Adaptation of a Mindfulness based intervention to support Adherence to Antiretroviral Therapy among adolescents in Uganda
Adolescents represent a growing share of people living with HIV in sub-Saharan Africa (SSA), yet they have lower engagement in care, poor adherence to medication and viral suppression (VS) compared to adults. We postulate that to achieve optimal adherence, interventions that are tailored to the dynamic social and cognitive needs of adolescents as they pass through life-stages need to be culturally adapted and promoted. Mindfulness and acceptance based interventions are slowly gaining traction as appropriate for adolescents.
The study sets out to adapt a mindfulness based psychosocial intervention called: Acceptance and Commitment Therapy (ACT)-Discoverer, Noticer, Advisor-Values Model (DNA-V) to the Ugandan context, and assess acceptability of the adapted intervention among providers (health care practitioners-HCPs) and users (adolescents living with HIV/AIDS-ALWHA). The study will be carried out at two Kampala Capital City Authority health centers (Kisenyi and Kitebi).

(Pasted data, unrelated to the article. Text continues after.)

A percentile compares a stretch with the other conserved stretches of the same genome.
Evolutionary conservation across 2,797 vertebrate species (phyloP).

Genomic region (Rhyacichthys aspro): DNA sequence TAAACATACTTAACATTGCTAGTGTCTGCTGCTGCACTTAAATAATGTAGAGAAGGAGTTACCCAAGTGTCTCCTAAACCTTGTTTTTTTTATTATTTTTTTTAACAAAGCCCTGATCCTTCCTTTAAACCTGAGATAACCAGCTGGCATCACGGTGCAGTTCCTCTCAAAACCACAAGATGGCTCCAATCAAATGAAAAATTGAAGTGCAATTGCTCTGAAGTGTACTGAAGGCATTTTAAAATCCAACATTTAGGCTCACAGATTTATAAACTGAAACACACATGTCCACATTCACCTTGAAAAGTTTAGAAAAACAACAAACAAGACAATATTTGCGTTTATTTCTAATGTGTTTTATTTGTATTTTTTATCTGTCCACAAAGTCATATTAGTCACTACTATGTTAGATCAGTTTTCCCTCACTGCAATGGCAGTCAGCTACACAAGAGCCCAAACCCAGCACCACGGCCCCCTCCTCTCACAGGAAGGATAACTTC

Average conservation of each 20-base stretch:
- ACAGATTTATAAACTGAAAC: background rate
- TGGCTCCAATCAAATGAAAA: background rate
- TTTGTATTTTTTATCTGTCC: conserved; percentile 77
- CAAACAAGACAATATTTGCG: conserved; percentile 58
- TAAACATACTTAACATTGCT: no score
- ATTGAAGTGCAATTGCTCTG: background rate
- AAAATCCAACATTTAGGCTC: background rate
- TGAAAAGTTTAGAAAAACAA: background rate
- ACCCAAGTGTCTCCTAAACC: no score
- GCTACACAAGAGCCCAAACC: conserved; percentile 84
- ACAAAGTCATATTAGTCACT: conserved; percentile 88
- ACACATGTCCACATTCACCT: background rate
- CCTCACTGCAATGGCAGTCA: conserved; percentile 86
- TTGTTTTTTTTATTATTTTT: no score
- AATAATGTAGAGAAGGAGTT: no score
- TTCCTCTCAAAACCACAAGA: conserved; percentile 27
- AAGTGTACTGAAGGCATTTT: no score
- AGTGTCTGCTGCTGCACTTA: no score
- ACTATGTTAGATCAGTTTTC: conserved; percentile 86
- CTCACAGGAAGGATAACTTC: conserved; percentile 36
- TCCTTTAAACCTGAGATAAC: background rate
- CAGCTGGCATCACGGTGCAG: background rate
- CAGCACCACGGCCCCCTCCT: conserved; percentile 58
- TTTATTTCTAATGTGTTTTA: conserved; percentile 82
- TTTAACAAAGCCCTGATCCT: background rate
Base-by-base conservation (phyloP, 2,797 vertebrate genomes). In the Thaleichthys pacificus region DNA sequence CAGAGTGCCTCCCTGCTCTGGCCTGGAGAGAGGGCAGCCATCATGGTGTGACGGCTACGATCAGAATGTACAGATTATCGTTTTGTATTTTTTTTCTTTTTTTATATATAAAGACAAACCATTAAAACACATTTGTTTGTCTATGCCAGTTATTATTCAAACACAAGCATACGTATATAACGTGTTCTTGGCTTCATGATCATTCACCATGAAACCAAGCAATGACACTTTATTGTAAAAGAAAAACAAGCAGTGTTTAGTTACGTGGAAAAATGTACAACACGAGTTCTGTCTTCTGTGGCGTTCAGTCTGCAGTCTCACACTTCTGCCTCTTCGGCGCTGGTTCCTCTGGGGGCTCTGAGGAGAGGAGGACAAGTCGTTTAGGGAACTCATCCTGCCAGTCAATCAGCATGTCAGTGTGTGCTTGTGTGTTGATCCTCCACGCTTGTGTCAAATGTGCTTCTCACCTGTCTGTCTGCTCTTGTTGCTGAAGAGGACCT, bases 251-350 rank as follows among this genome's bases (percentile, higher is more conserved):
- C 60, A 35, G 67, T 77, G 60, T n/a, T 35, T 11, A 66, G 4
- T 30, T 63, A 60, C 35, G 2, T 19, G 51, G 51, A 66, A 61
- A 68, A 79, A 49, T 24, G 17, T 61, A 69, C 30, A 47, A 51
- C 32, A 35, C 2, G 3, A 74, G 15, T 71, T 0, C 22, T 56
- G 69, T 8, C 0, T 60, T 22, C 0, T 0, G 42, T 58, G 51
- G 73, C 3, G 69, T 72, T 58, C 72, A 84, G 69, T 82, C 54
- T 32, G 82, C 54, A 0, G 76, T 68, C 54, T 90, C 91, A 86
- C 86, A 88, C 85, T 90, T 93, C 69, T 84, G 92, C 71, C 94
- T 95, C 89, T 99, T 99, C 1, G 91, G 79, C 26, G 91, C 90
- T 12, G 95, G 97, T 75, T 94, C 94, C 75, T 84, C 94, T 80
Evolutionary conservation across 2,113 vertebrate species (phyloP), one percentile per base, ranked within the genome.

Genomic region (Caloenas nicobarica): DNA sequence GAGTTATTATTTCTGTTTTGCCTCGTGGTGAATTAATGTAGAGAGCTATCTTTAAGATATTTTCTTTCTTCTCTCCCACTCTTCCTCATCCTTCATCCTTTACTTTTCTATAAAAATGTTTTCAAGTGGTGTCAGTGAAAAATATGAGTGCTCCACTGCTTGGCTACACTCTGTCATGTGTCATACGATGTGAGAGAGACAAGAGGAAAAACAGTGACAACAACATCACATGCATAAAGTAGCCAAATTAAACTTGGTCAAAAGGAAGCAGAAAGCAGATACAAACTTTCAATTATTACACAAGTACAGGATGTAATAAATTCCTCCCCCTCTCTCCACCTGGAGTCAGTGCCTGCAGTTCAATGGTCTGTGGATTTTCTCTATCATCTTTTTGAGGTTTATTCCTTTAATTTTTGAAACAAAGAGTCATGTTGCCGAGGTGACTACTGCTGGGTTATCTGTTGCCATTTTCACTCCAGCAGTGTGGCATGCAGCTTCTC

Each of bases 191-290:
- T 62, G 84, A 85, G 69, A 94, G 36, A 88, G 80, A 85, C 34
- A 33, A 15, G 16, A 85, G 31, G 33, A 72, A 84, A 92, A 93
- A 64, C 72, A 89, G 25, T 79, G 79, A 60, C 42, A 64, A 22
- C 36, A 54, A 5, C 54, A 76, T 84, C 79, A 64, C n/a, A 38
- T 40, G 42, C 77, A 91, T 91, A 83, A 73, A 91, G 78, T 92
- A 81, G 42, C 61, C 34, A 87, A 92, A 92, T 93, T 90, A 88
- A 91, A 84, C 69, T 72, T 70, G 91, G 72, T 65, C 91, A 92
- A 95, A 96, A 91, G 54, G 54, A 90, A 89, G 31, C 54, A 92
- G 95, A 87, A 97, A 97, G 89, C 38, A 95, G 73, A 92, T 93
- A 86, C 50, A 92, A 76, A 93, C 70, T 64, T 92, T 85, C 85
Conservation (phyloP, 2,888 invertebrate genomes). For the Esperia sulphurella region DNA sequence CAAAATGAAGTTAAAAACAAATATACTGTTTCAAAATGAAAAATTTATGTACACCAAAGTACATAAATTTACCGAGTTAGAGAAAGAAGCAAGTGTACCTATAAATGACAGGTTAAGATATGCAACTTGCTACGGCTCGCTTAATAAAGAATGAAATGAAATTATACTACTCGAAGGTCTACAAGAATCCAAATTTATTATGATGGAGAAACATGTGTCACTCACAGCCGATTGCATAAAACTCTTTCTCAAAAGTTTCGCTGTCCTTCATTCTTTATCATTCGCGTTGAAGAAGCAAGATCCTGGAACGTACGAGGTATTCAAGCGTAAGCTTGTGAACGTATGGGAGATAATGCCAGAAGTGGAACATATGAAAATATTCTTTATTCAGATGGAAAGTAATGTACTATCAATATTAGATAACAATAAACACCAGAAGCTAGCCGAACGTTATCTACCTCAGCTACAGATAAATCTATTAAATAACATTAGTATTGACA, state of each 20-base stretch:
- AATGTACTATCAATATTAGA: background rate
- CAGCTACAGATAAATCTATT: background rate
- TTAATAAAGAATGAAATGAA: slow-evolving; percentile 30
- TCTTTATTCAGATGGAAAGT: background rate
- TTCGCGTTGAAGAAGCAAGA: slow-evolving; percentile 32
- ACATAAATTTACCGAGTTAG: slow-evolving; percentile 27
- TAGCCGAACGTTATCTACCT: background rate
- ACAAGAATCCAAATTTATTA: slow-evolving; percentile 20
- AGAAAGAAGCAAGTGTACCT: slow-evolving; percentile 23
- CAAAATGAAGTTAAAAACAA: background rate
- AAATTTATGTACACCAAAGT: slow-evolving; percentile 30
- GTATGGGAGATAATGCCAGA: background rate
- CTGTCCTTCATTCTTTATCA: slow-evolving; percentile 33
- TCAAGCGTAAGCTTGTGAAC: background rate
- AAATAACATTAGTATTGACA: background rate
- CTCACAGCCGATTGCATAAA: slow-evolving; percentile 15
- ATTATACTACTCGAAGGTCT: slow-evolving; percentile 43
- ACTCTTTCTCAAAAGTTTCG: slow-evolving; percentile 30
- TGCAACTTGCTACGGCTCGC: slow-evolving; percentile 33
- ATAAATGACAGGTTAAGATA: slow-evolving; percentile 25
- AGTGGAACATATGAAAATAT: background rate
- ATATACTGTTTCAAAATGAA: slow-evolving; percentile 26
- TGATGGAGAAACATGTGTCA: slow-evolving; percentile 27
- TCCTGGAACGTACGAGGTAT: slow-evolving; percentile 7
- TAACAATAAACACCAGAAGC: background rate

The study is designed to serve as a formative phase, preceding the test of effectiveness of the adapted intervention in a future randomized controlled trial. Mixed methods design will be used following a five step formative method for adapting psychotherapy (FMAP-Hwang 2009). Steps include: collaborating with stakeholders to generate information, integrating generated information into the ACT-DNA-V manual, reviewing and revising the initial culturally adapted ACT-DNA-V with stakeholders, assessing acceptability of the culturally adapted treatment among users and providers as well as other implementation related factors and finalizing adaptation by incorporating feedback from acceptability assessment. Identification of domains for adaptation will be guided by the framework for cultural adaptation of psychological interventions (Heim and Kohrt,2019). Thematic and descriptive analysis will be done to assess acceptability. Findings will be used to justify testing effectiveness of the adapted intervention in a future experiment and possibly integration of mindfulness and acceptance into psychosocial support services offered to adolescents living with HIV.